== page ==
The fallout over the resignation of Prof. Bart Nnaji as the Minister of Power continued to reverberate Wednesday, with eminent South-easterners calling on President Goodluck Jonathan to ensure that Nnaji's replacement is from the zone.
Speaking to THISDAY on the retention of the power ministry portfolio by the South-east zone, the immediate former President General of the Igbo social cultural group - Ohaneze ndi Igbo - Dr. Dozie Ikedife, former Governor of Anambra State, Dr. Chukwuemeka Ezeife, and former Senate President, Chief Ken Nnamani, said that with Nnaji's departure, the president should do the right thing by picking a replacement from the South-east zone.
The former Senate president said: "Much as one is not questioning why the former minister was relieved of his appointment, it is right in the face of justice and equity, as well as fair play that the replacement of Prof. Bart Nnaji comes from the same zone of the South-east.
"Not only should his replacement come from the zone, it is equally right that Enugu State be given the chance to produce a replacement who shall man the Federal Ministry of Power.
"The constitution of the Federal Republic of Nigeria stipulates that each state should produce a minister. As things stand now, with the sack of Nnaji, it is therefore in the overall interest of equity and justice that his replacement should come from Enugu State."
Speaking in the same manner, Ikedife joined in the call for Nnaji's replacement to come for the zone.
He said: "There are competent Nigerians from the South-east to occupy the office as the Minister of Power.
"It cannot be fair to say that there are no competent administrators and professionals to replace Prof. Bart Nnaji as the Minister of Power.
"But my argument is that in the overall interest of fairness, equity and justice that the president should consider the South-east zone to bring forward a competent replacement for the former minister."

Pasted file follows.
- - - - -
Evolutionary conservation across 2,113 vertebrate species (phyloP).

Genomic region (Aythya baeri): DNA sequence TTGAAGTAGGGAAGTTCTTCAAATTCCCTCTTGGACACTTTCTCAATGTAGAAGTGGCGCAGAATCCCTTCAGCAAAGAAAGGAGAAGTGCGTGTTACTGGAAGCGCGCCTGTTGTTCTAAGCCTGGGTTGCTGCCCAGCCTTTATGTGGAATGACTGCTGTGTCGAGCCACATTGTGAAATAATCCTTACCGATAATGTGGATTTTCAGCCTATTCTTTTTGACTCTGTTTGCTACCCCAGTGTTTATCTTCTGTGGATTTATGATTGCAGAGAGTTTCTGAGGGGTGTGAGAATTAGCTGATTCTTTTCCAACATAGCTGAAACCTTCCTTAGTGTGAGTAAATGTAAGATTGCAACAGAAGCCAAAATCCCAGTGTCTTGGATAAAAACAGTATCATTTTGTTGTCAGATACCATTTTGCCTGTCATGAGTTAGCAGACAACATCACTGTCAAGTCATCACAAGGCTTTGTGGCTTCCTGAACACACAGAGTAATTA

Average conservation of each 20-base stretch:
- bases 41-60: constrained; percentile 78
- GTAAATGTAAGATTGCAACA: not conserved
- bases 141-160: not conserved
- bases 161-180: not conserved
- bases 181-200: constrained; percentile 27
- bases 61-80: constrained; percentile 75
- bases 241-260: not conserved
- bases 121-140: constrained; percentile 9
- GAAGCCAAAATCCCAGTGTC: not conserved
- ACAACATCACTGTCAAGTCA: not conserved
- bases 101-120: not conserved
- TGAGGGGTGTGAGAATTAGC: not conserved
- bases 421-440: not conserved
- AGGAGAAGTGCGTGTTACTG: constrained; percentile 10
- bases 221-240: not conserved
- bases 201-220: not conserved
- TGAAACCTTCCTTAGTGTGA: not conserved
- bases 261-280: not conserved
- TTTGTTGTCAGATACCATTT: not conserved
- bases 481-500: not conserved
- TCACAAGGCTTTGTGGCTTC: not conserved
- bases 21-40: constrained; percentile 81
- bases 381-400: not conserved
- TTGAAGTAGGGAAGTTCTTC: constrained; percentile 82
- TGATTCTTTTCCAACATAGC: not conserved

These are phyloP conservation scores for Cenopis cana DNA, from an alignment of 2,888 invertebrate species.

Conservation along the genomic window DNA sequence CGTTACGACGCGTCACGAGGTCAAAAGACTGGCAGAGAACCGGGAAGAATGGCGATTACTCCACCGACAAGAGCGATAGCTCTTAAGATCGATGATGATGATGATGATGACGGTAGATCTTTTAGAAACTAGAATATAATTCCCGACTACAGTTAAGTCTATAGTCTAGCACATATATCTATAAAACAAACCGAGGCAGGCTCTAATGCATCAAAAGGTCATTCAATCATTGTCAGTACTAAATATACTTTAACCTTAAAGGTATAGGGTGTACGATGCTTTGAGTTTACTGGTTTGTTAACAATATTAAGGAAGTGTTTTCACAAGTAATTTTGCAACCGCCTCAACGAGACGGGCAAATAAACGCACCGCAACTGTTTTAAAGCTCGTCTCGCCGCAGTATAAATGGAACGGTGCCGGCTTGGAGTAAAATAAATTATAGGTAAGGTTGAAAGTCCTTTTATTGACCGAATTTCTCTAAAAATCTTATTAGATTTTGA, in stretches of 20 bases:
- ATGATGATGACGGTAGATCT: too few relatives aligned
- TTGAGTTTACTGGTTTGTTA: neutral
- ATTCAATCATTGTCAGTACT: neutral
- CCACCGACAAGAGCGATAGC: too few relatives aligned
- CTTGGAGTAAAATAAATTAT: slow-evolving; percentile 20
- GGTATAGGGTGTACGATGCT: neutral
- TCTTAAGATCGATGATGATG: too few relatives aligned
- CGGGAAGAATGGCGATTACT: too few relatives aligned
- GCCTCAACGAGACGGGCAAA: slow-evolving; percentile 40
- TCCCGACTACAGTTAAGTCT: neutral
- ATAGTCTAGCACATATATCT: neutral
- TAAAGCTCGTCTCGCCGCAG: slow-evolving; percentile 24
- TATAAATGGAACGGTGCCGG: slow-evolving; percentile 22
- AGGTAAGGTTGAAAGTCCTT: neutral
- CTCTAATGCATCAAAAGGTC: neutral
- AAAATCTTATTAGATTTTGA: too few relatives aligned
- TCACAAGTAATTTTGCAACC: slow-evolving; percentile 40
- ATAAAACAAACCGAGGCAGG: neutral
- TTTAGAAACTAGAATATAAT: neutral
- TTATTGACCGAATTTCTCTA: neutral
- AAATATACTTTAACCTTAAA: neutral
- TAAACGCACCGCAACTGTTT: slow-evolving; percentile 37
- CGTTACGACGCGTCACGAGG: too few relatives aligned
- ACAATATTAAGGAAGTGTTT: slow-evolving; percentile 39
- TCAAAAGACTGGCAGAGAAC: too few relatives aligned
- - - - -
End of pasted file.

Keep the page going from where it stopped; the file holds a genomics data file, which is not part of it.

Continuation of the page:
"My appeal to the president, who I know as a fair-minded person, is to still consider the zone in the replacement for Prof. Nnaji who was sacked as the Minister of Power.
"This is only just and fair in the overall interest of fairness, equity and justice. There are competent Nigerians of South-east extraction that are good enough to replace him; this is my plea," he added.
Also, Ezeife joined his colleagues to call for a South-easterner to replace Nnaji, stating, "We are not contending why he was sacked, no. The point of argument is that he should be replaced by someone from the same zone. There are competent Nigerians from the zone who are eminently qualified to wear his shoes."
But Nnaji's departure elicited criticism from the South-east chapter of the Christian Association of Nigeria (CAN) Wednesday, which expressed shock and dismay over his "forced resignation", noting that the development was not only disappointing but shameful for the South-east zone.
Briefing journalists on its position, the chairman of CAN in the zone and Bishop of Enugu Diocese of the Anglican Communion, Rt. Rev. Emmanuel Chukwuma, described the minister's resignation as an embarrassment to the people of the zone.
He said the manner many South-east leaders and politicians were being disgraced out of office was becoming worrisome.
"We feel and see the resignation of Nnaji as very disappointing; we consider it a very shameful thing for the people of South-east. There is no doubt that it is about the disagreement he has been having with the PHCN workers," he noted, stressing that other reasons being adduced were mere fabrications.
He therefore called on the president to ensure that Nnaji's replacement comes from Enugu since he represented the state in the federal cabinet.
Continuing, the CAN leader said: "We also call on South-east representatives and leaders in various positions to be responsible in their leadership; we are tired of their behaviour.
"The South-east lost the national chairmanship of PDP. Still in Enugu here, we have also lost several other positions."
The Anglican cleric also took a swipe at the Governor of the Central Bank of Nigeria (CBN), Sanusi Lamido Sanusi over the proposed introduction of N5, 000 banknote by the first quarter of next year, urging him to take the honourable path by throwing in the towel.
He accused the CBN governor of introducing policies that are at variance with realities on the ground since he assumed office, noting that anything short of resignation would not be in the collective interest of the country.
He described the planned new note as "unacceptable and an easy ticket to corruption and looting," stressing that instead of the whopping sum which the CBN mentioned for the printing of the new banknotes, it ought to be channelled to other sectors of the economy which are geared towards poverty alleviation and disaster management.